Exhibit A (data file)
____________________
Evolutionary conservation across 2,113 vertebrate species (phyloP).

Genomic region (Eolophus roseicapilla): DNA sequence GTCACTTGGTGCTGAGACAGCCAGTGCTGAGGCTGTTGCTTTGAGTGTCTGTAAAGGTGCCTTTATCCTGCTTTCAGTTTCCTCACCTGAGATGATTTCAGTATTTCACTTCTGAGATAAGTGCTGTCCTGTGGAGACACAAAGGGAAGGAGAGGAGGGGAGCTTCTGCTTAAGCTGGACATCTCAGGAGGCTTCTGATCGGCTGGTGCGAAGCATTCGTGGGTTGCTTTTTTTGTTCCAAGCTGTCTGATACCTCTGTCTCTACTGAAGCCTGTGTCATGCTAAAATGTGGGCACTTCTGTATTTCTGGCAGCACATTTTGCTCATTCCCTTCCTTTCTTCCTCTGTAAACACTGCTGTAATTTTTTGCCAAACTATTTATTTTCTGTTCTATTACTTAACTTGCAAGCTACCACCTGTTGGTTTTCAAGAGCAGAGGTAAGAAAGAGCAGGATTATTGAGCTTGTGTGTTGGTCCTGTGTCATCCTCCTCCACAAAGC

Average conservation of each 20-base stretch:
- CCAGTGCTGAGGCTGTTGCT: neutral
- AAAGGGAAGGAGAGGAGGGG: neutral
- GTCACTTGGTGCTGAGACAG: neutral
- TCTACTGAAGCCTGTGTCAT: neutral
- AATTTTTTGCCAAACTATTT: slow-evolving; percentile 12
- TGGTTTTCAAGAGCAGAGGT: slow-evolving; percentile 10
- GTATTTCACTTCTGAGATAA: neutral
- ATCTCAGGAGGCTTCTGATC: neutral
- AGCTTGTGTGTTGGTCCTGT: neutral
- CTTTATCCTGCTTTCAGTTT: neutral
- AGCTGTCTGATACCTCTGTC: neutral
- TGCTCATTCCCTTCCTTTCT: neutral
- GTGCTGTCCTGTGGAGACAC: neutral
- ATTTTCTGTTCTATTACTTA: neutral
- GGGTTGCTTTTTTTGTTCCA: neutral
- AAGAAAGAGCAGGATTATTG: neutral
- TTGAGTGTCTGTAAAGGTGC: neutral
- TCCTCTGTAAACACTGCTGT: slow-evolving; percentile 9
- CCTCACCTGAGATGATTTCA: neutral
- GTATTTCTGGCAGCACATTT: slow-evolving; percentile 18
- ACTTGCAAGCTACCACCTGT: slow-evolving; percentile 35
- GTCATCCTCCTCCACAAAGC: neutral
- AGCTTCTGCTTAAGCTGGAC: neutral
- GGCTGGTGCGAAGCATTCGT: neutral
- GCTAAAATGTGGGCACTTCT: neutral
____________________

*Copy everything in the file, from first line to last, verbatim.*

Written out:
Evolutionary conservation across 2,113 vertebrate species (phyloP).

Genomic region (Eolophus roseicapilla): DNA sequence GTCACTTGGTGCTGAGACAGCCAGTGCTGAGGCTGTTGCTTTGAGTGTCTGTAAAGGTGCCTTTATCCTGCTTTCAGTTTCCTCACCTGAGATGATTTCAGTATTTCACTTCTGAGATAAGTGCTGTCCTGTGGAGACACAAAGGGAAGGAGAGGAGGGGAGCTTCTGCTTAAGCTGGACATCTCAGGAGGCTTCTGATCGGCTGGTGCGAAGCATTCGTGGGTTGCTTTTTTTGTTCCAAGCTGTCTGATACCTCTGTCTCTACTGAAGCCTGTGTCATGCTAAAATGTGGGCACTTCTGTATTTCTGGCAGCACATTTTGCTCATTCCCTTCCTTTCTTCCTCTGTAAACACTGCTGTAATTTTTTGCCAAACTATTTATTTTCTGTTCTATTACTTAACTTGCAAGCTACCACCTGTTGGTTTTCAAGAGCAGAGGTAAGAAAGAGCAGGATTATTGAGCTTGTGTGTTGGTCCTGTGTCATCCTCCTCCACAAAGC

Average conservation of each 20-base stretch:
- CCAGTGCTGAGGCTGTTGCT: neutral
- AAAGGGAAGGAGAGGAGGGG: neutral
- GTCACTTGGTGCTGAGACAG: neutral
- TCTACTGAAGCCTGTGTCAT: neutral
- AATTTTTTGCCAAACTATTT: slow-evolving; percentile 12
- TGGTTTTCAAGAGCAGAGGT: slow-evolving; percentile 10
- GTATTTCACTTCTGAGATAA: neutral
- ATCTCAGGAGGCTTCTGATC: neutral
- AGCTTGTGTGTTGGTCCTGT: neutral
- CTTTATCCTGCTTTCAGTTT: neutral
- AGCTGTCTGATACCTCTGTC: neutral
- TGCTCATTCCCTTCCTTTCT: neutral
- GTGCTGTCCTGTGGAGACAC: neutral
- ATTTTCTGTTCTATTACTTA: neutral
- GGGTTGCTTTTTTTGTTCCA: neutral
- AAGAAAGAGCAGGATTATTG: neutral
- TTGAGTGTCTGTAAAGGTGC: neutral
- TCCTCTGTAAACACTGCTGT: slow-evolving; percentile 9
- CCTCACCTGAGATGATTTCA: neutral
- GTATTTCTGGCAGCACATTT: slow-evolving; percentile 18
- ACTTGCAAGCTACCACCTGT: slow-evolving; percentile 35
- GTCATCCTCCTCCACAAAGC: neutral
- AGCTTCTGCTTAAGCTGGAC: neutral
- GGCTGGTGCGAAGCATTCGT: neutral
- GCTAAAATGTGGGCACTTCT: neutral